The weather is getting cool, so it is time to ditch the coat. Wait, is that right? Ok, you have to wear a coat sometimes in the winter, but in your vehicle is not usually one of those times. If you or your children have to wear a coat though, here are some safer ways to stay warm on the road.
When asked for a recommendation for an inexpensive convertible car seat, one of the biggest go-to options are typically the Safety 1st Guide 65 vs Evenflo SureRide (also the Evenflo Titan 65). Both of these seats are comparably priced and will last quite a while both rear and forward facing. Even lower priced options can be found in the comparison between the Cosco Scenera NEXT and Cosco Apt50.
Recently, Graco has released several new convertible seats to the market, adding a wider array of convertible and multi-use restraint options to its lineup. Several questions we’re asked are “What is the difference between these seats?” “Is this seat similar to that seat?” “How do I know which one I want?”
Britax is changing things up with their newest seats, using new labeling and a back to basics approach. Britax kindly provided us a new Britax Boulevard (also known as G4.1) so we could review these fresh features and ideas. Check out what we’ve found out about their most recent line of convertible car seats.
Considering a Clek convertible car seat, but you’re not sure which one is right for you? Have you read our review of the Foonf or our review of the Fllo but still can’t decide? The seats are very similar: both have anti-rebound bars (ARB). Both rear face to 50 lbs. and forward face to 65 lbs.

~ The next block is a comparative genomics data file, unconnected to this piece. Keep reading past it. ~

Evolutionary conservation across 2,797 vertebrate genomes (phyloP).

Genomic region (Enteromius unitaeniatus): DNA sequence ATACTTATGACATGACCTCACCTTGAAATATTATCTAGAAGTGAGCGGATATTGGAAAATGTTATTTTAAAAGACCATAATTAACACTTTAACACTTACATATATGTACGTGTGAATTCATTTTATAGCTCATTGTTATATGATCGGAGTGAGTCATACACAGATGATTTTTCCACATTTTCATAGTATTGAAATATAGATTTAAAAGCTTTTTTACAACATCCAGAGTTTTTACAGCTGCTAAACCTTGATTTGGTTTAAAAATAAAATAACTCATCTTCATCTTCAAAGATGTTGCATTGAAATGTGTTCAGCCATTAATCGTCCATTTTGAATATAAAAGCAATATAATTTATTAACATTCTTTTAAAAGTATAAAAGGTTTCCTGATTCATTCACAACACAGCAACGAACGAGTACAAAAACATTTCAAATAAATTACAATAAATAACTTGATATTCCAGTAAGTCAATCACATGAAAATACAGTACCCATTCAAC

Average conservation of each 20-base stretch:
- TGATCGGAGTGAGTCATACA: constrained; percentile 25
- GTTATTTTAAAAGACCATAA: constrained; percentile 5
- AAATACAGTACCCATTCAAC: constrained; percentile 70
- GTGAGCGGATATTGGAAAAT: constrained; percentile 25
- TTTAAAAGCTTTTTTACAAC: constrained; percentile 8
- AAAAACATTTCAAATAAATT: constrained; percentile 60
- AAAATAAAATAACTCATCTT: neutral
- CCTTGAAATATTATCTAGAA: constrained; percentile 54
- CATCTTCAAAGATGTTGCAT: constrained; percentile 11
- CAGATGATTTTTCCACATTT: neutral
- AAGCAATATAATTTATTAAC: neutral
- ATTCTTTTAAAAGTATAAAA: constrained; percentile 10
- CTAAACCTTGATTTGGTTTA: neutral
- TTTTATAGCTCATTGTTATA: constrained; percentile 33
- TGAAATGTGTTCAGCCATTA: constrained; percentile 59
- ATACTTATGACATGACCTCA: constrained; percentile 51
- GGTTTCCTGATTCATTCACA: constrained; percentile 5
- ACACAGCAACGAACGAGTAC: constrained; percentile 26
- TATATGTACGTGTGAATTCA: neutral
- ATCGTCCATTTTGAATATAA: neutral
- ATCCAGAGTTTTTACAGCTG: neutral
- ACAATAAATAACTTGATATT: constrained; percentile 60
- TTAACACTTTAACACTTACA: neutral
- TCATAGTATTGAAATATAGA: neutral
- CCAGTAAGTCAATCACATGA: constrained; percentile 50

Looking for a convertible that is easy to use from birth and can fit in a small space? The Maxi-Cosi Pria 70 with TinyFit is a great convertible seat that should fit your needs perfectly. The Pria 70 comes in two different models, with and without the TinyFit infant insert. This review will cover the model with the TinyFit.
Anyone who has been doing this kid thing for a while knows how much the world of car seats has changed even in the last decade, let alone the last twenty years. I’m the admin currently with the oldest “Little” so I’ve been at this for a while now. AJ is 11.5 years old now and I’ve been a Child Passenger Safety Technician (CPST) for almost nine years now; so I like to think I have a lot of real world experience when it comes to the changes that have been made over the years.
The Cosco Scenera has long been a staple of the child passenger safety toolkit, especially for caregivers who travel or are on a budget, or coalitions who need to make their seat dollars count. With an under 40 dollar price point, the Scenera has long stood as an example of how seats are available to keep kids safe in any budget.
Since 2009, the IIHS (Insurance Institute for Highway Safety), has been annually releasing their booster ratings, based primarily on fit of the 6 year old dummy, and, as we all know, fit is the best indication of performance. No matter how much bling your booster has, if it doesn’t place the seatbelt properly on your child, it can’t do its job.